- Increase municipal access to international funding. Cities are being asked to do more with less. This was true before the pandemic, but the economic and social impact from the crisis makes this even more apparent. In 2021 alone, African cities are projected to lose up to 65 percent of their revenues. Globally, cities may face a 25 percent loss, which will and already has had huge effects on those who need it most. Cities have called for increased access to international funding and have stressed the importance of innovative funding schemes, including the MMC- led Global Cities Fund for Inclusive Pandemic Response and the important precedent of the UN Migration Multi Partner Trust Fund, which includes city-led organizations as part of its Steering Committee.
Cities expressed readiness to continue to engage in the GFMD going forward, and to work with the GFMD Steering Group, working groups, and stakeholders, including the private sector and civil society, to advance these thematic priorities through 2021.
About the GFMD Mayors Mechanism:
Established in 2018, the Mayors Mechanism – co-steered by United Cities and Local Governments (UCLG), the Mayors Migration Council (MMC) and the International Organization for Migration (IOM) – aims at including local and regional governments within the GFMD process, bringing their voices and expertise into State-led deliberations, and intensifying the dialogue between different levels of government and different stakeholder groups.
Contact: Sophie van Haasen, GFMD Mayors Mechanism Coordinator
Emilia Saiz, Secretary General, United Cities and Local Governments: ‘As the level of government closest to the people, local governments have a key role in protecting everyone in our communities. They need to be involved in decisions that will affect inhabitants of our cities and countries. Global decisions need to take local realities into account. We need a new multilateralism that reflects that. We need a seat at the table.’
Vittoria Zanuso, Executive Director, Mayors Migration Council: ‘Municipal budgets are not immune to the huge economic shock unleashed by the Covid-19 pandemic. In 2021 alone, African cities could lose up to 65 percent of their revenues. Globally, cities may face a 25 percent loss. It’s time for the international community to show up for cities and provide local governments with the financial support they need to deliver critical services to all of their residents.’
Antonio Vitorino, Director General of the International Organisation for Migration: ‘The Mayors Mechanism has led to the formal inclusion of mayors’ voices in the GFMD. It is through this platform that local governments have a seat at the table of migration governance, alongside national governments, civil society and the private sector – not only as implementors, but as full-fledged migration governance actors.’
Carola Gunnarsson, Lord Mayor of Sala, Sweden: ‘We understand migration as a status, not as nature. Migrants are neighbours first. They live in our city, they work in our city, and they need to use the same public services as any other citizen.’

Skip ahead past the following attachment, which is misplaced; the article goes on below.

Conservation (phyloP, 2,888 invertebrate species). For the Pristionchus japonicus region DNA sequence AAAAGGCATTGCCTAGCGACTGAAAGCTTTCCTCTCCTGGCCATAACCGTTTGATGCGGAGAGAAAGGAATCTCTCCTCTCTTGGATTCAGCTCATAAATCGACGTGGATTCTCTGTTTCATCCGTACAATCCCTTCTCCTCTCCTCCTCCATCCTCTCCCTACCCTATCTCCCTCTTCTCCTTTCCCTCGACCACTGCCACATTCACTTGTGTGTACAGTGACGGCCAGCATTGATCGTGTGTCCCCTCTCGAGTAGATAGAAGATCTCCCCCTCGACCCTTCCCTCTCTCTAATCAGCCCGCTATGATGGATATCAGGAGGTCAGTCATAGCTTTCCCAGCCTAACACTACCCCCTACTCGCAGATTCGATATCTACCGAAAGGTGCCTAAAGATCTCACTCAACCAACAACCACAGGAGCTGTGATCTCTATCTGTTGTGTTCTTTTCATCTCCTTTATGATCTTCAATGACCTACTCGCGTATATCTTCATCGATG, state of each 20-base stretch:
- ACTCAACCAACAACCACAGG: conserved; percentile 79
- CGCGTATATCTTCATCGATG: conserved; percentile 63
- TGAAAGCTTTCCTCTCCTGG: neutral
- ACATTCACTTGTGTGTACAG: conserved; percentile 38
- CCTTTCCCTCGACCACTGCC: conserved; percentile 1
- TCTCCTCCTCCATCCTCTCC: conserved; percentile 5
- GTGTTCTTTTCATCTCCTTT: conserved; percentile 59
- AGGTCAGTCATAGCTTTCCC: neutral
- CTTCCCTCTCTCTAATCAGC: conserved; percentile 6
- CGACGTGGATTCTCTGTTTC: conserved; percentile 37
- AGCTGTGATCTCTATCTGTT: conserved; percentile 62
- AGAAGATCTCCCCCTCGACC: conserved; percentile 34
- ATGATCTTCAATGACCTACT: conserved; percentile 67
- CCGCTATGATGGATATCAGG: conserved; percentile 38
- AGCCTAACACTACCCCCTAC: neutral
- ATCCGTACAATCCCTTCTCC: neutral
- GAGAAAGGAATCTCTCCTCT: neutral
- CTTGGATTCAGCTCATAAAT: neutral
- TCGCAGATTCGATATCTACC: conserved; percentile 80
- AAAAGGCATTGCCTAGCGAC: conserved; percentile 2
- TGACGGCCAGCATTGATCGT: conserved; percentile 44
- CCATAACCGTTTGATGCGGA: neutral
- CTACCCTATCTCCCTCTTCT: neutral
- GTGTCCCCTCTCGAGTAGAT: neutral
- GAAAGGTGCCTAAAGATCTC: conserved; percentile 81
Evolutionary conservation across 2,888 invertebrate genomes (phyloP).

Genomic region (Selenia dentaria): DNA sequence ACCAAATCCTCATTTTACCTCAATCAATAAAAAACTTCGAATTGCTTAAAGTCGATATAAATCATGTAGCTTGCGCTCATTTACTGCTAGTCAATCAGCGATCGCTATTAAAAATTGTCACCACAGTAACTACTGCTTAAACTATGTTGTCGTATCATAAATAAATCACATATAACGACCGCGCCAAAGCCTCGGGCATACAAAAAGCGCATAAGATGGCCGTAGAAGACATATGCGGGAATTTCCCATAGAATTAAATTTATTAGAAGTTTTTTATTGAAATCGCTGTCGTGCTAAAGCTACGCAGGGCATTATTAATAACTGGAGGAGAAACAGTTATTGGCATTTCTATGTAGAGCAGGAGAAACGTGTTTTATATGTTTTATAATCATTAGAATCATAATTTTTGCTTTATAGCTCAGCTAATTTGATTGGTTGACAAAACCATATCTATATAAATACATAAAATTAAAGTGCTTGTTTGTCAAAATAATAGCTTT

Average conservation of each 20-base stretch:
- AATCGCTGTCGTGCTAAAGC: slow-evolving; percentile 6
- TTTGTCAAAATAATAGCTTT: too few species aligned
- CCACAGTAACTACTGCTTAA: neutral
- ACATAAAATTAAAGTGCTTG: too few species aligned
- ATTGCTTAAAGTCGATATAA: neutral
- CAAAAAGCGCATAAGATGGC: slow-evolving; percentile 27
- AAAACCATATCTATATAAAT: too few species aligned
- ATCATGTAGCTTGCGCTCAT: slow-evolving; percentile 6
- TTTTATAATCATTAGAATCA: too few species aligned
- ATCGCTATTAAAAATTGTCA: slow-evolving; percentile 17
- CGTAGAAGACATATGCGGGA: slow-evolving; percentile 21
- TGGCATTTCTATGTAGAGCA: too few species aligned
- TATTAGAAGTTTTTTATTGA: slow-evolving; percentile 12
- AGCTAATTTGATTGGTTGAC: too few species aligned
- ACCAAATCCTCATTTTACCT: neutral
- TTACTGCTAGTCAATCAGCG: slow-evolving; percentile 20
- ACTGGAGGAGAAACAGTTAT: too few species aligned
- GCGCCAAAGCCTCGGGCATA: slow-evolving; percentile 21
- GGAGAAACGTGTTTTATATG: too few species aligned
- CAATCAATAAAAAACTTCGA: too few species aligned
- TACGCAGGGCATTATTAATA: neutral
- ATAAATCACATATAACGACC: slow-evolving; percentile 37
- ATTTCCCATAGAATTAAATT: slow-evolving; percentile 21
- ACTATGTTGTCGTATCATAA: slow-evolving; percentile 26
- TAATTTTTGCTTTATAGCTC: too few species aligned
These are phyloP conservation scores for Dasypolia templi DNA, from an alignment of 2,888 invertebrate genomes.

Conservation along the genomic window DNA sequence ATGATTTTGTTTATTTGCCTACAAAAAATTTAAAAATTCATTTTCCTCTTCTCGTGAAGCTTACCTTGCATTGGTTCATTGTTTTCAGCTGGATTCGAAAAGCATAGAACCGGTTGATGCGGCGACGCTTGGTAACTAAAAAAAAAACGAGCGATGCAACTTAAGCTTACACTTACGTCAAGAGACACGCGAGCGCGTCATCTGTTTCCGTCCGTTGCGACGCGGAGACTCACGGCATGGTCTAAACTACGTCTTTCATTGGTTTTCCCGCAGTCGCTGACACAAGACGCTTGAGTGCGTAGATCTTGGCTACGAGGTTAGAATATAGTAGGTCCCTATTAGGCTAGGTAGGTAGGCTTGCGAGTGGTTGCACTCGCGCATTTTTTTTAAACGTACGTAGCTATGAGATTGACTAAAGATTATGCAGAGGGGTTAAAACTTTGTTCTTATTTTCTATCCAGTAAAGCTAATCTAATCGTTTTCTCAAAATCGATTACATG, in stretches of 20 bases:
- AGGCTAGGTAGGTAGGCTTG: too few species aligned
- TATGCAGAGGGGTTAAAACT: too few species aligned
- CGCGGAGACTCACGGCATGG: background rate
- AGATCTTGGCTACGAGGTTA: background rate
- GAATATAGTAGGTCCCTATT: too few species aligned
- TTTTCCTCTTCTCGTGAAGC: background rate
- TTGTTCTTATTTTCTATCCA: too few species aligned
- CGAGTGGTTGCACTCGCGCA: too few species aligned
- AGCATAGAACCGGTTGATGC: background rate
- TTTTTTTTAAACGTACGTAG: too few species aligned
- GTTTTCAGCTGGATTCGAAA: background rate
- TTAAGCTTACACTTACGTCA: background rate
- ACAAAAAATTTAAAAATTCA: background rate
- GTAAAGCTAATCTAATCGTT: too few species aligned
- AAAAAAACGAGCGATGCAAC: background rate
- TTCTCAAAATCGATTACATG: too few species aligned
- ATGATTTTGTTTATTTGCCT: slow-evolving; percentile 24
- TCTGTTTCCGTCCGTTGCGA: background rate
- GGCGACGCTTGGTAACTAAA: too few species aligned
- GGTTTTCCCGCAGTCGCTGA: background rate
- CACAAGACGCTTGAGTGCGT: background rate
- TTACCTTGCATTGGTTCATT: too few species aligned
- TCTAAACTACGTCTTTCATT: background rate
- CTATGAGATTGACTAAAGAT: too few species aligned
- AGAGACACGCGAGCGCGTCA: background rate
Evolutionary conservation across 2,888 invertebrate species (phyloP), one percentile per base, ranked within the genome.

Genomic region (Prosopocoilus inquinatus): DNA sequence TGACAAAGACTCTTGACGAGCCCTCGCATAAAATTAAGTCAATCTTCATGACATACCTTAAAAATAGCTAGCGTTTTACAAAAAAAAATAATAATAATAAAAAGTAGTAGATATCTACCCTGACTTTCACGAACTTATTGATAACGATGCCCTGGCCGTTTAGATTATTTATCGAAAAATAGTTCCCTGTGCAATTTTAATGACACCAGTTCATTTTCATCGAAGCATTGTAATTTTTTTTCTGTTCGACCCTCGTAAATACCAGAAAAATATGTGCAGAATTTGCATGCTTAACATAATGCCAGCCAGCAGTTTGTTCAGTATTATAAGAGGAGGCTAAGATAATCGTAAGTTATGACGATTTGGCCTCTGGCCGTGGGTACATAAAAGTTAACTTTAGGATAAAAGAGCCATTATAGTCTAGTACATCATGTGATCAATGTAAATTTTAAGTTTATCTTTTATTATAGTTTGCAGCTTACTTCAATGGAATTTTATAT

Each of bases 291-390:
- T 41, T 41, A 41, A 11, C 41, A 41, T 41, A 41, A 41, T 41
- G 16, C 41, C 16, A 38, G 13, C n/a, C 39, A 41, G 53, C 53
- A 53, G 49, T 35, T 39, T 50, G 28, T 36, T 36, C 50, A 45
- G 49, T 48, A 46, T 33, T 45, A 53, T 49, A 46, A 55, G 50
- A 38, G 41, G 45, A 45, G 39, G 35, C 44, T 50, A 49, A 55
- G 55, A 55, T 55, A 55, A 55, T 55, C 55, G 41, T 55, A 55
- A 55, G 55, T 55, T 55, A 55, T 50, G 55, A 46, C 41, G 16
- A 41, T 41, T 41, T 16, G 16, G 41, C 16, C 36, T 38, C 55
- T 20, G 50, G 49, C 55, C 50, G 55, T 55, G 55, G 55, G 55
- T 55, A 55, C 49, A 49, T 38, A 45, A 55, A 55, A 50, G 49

Madelaine Alfelor Gazman, Mayor of Iriga, Philippines: ‘As local leaders, the GFMD provides a unique space for us, to move forward in regard to advancing a joint policy on migration. Its inclusivity and informality are essential to build partnerships and identify new ideas for action and collaboration. It has also allowed us to exchange, identify synergies with national governments, civil society, and the private sector, to improve our coordination at all levels.’
Mohamed Saadieh, Mayor of Deirnbouh, Lebanon: ‘Local governments have been playing a major role to curtail the spread of the virus. Cities should be able to use international emergency assistance to increase direct support for vulnerable households, including migrants. We need more cooperation and coordination between donors, international NGOs and local governments to develop tailored assistance programmes.’
Salvatore Martello, Mayor of Lampedusa and Linosa, Italy: ‘Migration is part of humanity’s DNA. I remain convinced of the importance of the principles contained in the UN Global Compact for Safe, Orderly and Regular Migration – migratory flows must be managed, not stopped.’
Ali A’Saf, Head of the Fundraising Department, Sahab Municipality, Jordan: ‘We need to protect our people from the pandemic. When I say our people, I refer to people from all backgrounds, whether they are Jordanian, Syrian, Egyptian or other nationalities. We have an urban vision for the future, and we demonstrate the ability as a local government to care about everyone’s health.’
Bitta Mostofi, Commissioner of the Office of Immigrant Affairs, New York City, United States: ‘By connecting our communities with information about free COVID-19 testing and care, rental and food assistance, [and] immigration legal help, we work to ensure they can seek the care they need without fear of immigration consequences. While we advocate for a comprehensive recovery that prioritizes the needs of our most vulnerable neighbours, we want all New Yorkers to be empowered by knowledge about their right to get support.’